My biggest unanswered question concerning the iPhone seems to have been answered:Mr. Jobs is moving in that direction, too, but it appears that he wants to control his device much more closely than his competitors.
“We define everything that is on the phone,” he said. “You don’t want your phone to be like a PC. The last thing you want is to have loaded three apps on your phone and then you go to make a call and it doesn’t work anymore. These are more like iPods than they are like computers.”
The iPhone, he insisted, would not look like the rest of the wireless industry.
“These are devices that need to work, and you can’t do that if you load any software on them,” he said. “That doesn’t mean there’s not going to be software to buy that you can load on them coming from us. It doesn’t mean we have to write it all, but it means it has to be more of a controlled environment.”
Egads - what is Apple thinking?!?! At the very least it seems like it would be a no-brainer to allow for an open user-installable widget architecture. You could do that without ANY risk to the stability of the phone.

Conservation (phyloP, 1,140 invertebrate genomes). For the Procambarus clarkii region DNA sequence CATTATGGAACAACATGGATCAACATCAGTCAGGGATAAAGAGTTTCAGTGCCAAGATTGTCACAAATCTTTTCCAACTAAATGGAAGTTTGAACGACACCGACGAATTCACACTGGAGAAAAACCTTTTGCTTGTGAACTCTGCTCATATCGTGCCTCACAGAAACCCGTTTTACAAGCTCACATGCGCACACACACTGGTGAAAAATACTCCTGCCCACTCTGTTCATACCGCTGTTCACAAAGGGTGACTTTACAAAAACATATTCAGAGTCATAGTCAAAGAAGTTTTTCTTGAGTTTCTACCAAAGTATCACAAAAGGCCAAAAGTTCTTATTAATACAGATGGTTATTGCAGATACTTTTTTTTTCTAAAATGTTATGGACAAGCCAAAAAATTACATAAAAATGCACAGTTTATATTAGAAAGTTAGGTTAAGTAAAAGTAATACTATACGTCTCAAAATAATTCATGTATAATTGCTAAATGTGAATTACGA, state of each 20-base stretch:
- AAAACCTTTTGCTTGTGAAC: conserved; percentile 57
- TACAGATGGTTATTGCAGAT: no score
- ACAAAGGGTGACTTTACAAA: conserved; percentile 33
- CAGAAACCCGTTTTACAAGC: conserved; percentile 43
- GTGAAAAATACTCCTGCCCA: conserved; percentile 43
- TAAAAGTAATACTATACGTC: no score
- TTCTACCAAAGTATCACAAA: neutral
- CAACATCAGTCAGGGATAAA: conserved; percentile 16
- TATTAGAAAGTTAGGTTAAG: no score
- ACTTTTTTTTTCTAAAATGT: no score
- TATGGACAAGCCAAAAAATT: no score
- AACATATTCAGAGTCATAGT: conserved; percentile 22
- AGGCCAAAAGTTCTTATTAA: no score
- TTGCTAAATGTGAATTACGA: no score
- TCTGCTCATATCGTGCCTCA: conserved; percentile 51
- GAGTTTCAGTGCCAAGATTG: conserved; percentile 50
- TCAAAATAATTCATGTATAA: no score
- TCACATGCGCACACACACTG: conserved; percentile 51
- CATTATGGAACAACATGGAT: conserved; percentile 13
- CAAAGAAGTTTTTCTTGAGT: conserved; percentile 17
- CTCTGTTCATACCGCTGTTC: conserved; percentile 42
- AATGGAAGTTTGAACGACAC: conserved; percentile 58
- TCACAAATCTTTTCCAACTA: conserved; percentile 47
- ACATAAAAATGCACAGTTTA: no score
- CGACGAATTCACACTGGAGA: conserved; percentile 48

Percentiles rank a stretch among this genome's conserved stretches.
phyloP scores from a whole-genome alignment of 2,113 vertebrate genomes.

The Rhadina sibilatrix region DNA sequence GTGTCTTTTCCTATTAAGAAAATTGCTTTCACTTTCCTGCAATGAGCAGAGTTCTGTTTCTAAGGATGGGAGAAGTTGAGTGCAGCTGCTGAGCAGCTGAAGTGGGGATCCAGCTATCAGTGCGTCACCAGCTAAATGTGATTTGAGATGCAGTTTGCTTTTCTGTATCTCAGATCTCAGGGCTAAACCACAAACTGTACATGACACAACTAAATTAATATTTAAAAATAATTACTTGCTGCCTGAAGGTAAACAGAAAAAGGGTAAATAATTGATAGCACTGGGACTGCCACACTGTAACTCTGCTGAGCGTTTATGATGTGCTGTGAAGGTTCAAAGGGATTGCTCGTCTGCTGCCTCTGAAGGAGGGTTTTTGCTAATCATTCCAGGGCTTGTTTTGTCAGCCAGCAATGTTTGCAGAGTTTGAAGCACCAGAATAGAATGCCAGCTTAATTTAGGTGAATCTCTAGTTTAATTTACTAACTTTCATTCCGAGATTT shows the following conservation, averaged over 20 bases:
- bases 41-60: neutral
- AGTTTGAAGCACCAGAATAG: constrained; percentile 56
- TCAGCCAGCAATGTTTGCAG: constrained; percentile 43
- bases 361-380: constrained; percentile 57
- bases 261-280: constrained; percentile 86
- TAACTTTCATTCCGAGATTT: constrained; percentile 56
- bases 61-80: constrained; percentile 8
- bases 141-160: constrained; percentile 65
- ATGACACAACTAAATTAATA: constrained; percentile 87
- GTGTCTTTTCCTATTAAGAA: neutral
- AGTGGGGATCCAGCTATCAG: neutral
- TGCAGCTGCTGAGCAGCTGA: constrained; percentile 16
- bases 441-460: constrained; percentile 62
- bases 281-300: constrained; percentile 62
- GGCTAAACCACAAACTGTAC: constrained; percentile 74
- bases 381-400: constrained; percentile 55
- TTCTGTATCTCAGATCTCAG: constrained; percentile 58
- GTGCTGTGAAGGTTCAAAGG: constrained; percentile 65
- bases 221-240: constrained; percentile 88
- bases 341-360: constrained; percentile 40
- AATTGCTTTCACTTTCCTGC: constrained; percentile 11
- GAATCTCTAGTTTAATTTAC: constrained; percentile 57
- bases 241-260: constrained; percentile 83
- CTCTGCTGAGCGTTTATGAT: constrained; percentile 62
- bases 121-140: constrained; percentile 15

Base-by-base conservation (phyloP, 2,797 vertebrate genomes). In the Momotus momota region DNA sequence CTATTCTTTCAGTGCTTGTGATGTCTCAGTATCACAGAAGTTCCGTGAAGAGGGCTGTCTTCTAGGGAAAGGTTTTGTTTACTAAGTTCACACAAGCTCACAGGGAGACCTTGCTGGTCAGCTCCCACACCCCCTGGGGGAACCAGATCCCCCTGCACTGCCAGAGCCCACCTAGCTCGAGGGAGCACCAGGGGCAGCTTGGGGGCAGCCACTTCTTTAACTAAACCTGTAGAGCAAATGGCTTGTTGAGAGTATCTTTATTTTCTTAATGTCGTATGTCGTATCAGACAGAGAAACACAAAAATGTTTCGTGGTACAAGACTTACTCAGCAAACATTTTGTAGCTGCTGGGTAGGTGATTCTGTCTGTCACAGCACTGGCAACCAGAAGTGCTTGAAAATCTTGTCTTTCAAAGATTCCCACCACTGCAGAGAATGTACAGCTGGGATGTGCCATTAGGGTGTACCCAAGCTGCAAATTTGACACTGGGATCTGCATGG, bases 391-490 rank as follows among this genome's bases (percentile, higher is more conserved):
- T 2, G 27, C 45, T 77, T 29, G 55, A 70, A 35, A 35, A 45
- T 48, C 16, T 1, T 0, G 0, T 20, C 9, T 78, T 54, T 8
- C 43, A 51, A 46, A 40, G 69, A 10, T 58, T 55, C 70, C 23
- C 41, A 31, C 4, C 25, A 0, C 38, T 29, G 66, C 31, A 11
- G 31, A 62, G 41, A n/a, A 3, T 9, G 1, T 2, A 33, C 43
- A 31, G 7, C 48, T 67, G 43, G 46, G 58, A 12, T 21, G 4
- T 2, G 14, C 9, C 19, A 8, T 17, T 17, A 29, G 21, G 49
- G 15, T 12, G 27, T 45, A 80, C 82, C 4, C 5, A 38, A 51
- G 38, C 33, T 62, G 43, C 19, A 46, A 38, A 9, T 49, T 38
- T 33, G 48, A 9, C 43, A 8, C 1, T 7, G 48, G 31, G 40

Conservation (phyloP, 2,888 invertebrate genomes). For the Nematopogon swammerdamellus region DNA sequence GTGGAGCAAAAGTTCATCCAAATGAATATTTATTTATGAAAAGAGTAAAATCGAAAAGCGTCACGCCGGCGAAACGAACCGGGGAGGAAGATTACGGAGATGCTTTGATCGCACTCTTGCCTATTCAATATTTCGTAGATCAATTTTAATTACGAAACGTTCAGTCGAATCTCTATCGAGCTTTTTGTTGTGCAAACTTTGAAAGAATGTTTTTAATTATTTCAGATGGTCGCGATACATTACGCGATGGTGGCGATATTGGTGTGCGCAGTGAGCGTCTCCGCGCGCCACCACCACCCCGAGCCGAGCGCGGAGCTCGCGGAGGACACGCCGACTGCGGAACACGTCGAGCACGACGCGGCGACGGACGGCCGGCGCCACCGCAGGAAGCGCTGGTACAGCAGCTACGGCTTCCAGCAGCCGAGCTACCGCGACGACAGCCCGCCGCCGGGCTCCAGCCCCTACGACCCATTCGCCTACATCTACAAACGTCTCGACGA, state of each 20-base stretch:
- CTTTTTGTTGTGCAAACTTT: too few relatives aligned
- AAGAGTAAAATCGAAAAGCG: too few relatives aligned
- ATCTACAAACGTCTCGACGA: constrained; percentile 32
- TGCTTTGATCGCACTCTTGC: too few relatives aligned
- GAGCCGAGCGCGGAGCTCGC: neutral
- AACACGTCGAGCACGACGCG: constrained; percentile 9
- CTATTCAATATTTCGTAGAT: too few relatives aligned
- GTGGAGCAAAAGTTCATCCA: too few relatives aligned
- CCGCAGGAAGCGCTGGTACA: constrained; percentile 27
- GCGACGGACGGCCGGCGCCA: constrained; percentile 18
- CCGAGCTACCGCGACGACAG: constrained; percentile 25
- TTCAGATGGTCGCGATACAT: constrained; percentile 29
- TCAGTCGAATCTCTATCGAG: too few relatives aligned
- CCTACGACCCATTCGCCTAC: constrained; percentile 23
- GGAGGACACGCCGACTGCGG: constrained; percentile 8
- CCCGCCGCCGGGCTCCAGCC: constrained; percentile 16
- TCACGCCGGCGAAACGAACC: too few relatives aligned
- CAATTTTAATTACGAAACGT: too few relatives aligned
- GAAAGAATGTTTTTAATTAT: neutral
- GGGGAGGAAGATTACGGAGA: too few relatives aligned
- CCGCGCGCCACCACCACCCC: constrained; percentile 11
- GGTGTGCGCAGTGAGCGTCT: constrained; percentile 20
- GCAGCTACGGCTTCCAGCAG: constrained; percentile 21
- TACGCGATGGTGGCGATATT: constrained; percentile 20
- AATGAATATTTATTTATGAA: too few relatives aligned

Apple made a big deal during the iPhone launch about how the iPhone is running OS X - but they now tell us that they have all that power locked away out of reach. This is such a cruel tease... Apple now has the best mobile hardware and software platform out there - and if they were to let developers on it amazingly innovative things would emerge from big and small developers alike. But by making it a completely walled garden, they are throwing all that potential out the window.
Macintosh fanatics are NOT happy
, and an anti-iPhone backlash is starting to emerge now that the launch euphoria is fading.
Having the iPhone be a locked down device is probably the one thing that will keep me from standing in line to buy one the day it comes out.
I am NOT happy about this. *grrrrr*